Peer tutoring involves the collaboration among online students in the virtual classroom in order to master an educational skill. It is a flexible, peer-mediated strategy that involves students serving as academic tutors and tutees. This widely examined practice across age ranges, grade levels, and subject areas benefit not only the students but the online tutors as well.
Why choose peer tutoring
The main goal of peer tutoring is to help students who have not yet mastered a certain subject or skill. However, this technique does not exclude others. It does not replace whole-class instruction or individual work. Rather, it provides a way of helping students when these two things have not been enough for them to master the material at hand.
- Peer tutoring helps students make more academic progress than they otherwise would.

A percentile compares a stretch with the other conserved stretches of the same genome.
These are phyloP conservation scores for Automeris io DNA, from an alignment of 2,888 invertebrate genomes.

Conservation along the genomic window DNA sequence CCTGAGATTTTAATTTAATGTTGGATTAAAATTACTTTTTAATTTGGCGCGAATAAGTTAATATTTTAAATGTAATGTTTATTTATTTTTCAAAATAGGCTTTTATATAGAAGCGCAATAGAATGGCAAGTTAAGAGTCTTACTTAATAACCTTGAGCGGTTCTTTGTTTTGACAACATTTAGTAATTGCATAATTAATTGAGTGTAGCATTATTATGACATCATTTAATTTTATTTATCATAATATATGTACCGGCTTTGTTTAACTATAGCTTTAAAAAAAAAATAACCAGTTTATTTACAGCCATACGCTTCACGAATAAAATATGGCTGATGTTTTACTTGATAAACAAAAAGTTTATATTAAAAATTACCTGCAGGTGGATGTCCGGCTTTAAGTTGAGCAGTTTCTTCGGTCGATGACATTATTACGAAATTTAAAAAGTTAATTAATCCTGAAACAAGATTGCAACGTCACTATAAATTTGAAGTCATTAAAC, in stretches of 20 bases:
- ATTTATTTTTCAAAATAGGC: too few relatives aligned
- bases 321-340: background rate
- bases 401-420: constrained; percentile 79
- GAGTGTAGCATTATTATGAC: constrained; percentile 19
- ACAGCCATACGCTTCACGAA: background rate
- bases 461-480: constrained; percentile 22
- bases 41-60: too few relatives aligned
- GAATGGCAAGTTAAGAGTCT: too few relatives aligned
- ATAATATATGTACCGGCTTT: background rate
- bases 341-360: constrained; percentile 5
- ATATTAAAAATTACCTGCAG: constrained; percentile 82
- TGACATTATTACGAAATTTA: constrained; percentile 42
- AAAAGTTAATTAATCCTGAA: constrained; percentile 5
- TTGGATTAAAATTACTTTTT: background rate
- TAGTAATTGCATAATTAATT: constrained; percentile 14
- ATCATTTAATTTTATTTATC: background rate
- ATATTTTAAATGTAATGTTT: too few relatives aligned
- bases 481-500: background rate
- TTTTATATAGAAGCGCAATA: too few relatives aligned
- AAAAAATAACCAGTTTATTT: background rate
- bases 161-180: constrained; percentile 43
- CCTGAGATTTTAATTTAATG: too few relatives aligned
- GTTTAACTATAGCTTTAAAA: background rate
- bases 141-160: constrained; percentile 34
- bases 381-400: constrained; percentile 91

- It helps online students deepen their understanding and clarify the knowledge that they have already gained. Typically, a higher performing student is paired with a lower performing student to review critical academic or behavioral concepts.
- Has a great educational impact and also engages the students more than any other activity. Moreover, research shows that some approaches to peer tutoring are more than twice as effective as other approaches.
Peer tutoring: benefits
Peer tutoring allows for higher rates of student response and feedback, which results in better academic achievement. It also creates more opportunities for students to practice specific skills, which leads to better retention. The student tutor gains a deeper understanding of a topic by teaching it to another student. Students involved in peer tutoring generally show a more positive attitude toward learning and develop self-confidence.